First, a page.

Logic Gadgets: Rumbler

Name of gadget Rumbler
Section Movers & Outputs
Number of Tweak pages 1
Author LadylexUK, QuietlyWrong
Last updated 11 June 2019 [EA v1.03]


This gadget activates the rumble/vibrate features of your controller. It will be active for as long as it is powered on, so – unlike many gadgets – you’ll almost certainly want an input into the power port.

It is very important to note that even though you send a signal to this gadget, you cannot guarantee that the player will feel it. So use it for enhancing and not for creating gameplay elements – see tips below.

Example Tutorial (adapted from Media Molecule)

  1. Stamp a rumbler gadget
  2. Stamp a sphere above the floor
  3. Set it to moveable
  4. Increase the bounce to 75%
  5. Snap an impact sensor to it
  6. Increase sensitivity on the impact sensor to 100%
  7. Connect the bumps output to the power port of the rumbler
  8. Change the motor sliders of both sides to 100%
  9. Hit start time.
  10. The controller will rumble when the sphere hits the floor

Tweak Menus

  1. Left Motor
  2. Right Motor
  3. Test Rumble
  4. Power
  1. Left Motor
    This slider is used to determine the strength of the rumble on the left side of the controller. This motor is the stronger of the two and gives a deeper rumble.
  2. Right Motor
    This slider is used to determine the strength of the rumble on the right side of the controller. This motor is more buzzy than the left side.
  3. Test Rumble
    This button simply makes your controller rumble in accordance with the gadget’s settings as is only intended for you to test them out for yourself while editing a scene or contraption, so you can choose just the right combination of left and right motors.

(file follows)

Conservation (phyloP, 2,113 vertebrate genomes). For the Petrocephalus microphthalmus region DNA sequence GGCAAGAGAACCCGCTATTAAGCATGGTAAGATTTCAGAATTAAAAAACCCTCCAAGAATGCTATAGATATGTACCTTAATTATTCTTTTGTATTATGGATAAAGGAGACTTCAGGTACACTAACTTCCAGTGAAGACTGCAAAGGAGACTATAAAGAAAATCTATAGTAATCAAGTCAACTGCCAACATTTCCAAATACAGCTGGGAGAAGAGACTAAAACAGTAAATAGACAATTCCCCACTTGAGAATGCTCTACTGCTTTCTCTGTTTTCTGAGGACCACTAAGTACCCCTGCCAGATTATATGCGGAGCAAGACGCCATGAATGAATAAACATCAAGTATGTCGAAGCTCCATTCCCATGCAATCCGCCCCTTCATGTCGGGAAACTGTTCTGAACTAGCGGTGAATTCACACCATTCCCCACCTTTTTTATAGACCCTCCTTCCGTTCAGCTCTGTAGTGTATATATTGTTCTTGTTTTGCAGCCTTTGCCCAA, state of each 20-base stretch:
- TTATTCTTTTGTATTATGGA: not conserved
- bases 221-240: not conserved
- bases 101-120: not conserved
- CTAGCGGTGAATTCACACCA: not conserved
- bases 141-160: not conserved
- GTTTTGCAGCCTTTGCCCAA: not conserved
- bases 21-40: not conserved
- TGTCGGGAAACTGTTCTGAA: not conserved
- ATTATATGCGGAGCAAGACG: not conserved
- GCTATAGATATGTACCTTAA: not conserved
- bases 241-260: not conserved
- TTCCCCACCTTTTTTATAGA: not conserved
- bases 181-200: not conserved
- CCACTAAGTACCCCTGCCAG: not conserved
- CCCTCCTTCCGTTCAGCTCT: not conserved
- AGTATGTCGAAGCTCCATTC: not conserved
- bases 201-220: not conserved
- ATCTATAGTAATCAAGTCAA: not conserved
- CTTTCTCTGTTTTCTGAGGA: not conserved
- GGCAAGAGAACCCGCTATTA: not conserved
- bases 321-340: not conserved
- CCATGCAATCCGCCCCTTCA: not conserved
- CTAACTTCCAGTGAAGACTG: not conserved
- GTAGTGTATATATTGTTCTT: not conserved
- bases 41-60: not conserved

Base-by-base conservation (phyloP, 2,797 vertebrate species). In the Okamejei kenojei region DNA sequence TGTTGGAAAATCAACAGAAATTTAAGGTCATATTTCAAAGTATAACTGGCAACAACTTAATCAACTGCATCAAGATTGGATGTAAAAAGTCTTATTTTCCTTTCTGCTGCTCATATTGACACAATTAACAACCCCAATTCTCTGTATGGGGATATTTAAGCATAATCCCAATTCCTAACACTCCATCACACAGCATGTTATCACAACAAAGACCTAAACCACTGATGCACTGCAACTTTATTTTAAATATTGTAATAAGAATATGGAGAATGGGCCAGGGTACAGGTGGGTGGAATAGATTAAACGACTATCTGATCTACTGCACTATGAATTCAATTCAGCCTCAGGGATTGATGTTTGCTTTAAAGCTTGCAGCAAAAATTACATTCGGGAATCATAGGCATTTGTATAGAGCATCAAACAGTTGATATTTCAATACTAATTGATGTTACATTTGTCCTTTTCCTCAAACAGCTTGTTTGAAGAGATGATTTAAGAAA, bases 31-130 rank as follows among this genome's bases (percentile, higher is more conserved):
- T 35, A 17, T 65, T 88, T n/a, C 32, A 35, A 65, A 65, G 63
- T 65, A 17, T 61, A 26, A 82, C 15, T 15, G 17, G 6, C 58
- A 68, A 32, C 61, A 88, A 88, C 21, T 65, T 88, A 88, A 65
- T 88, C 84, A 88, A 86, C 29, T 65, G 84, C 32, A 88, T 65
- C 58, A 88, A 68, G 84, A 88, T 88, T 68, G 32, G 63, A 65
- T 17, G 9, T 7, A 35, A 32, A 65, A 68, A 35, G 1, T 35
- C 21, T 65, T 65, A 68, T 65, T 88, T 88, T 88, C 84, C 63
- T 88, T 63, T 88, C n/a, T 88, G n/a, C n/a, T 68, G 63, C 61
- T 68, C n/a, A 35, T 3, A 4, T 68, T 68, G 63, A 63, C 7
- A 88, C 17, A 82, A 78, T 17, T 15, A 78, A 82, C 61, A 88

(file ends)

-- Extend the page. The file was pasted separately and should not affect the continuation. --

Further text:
4. Power
    This is where you turn the gadget on/off

Lex Tips

Rumble is particularly useful when designing guns. A rumble in the controller as you press the trigger makes the game more immersive and give the player physical feedback that makes the gun firing mechanism seem more real.

QW Tips

The rumbler is also a great way of enhancing any kind of collision, scraping or rolling, whether it’s taking a hit from a weapon, landing hard, crashing your car, feeding back the atmosphere of a giant boulder hurtling towards you in your Raiders-inspired platforming section. But be wary of over-use: it does run the controller batteries down faster and can irritate your players.

Be wary about building feedback mechanisms that treat the controller rumble as more than a cosmetic effect. For instance you might be tempted to create a “Hot or Cold” (“Hunt the Thimble”) game where the degree of vibration indicates how close a player is to the treasure. There are a number of reasons why your players might not be able to sense the vibration:

  • they may have a third-party controller that does not support vibration
  • they may have a health condition that prevents them feeling the rumble
  • they may simply have switched off the DualShock’s rumble option for whatever reason (saving batteries, for example).

You should never create a game mechanism that relies solely on the rumble. You should combine rumble with some other visual effect perhaps, or advise the player and provide a switch in an options menu to provide a different form of feedback.

Useful Tutorials


Version Updates

v1.03 – cosmetic changes only


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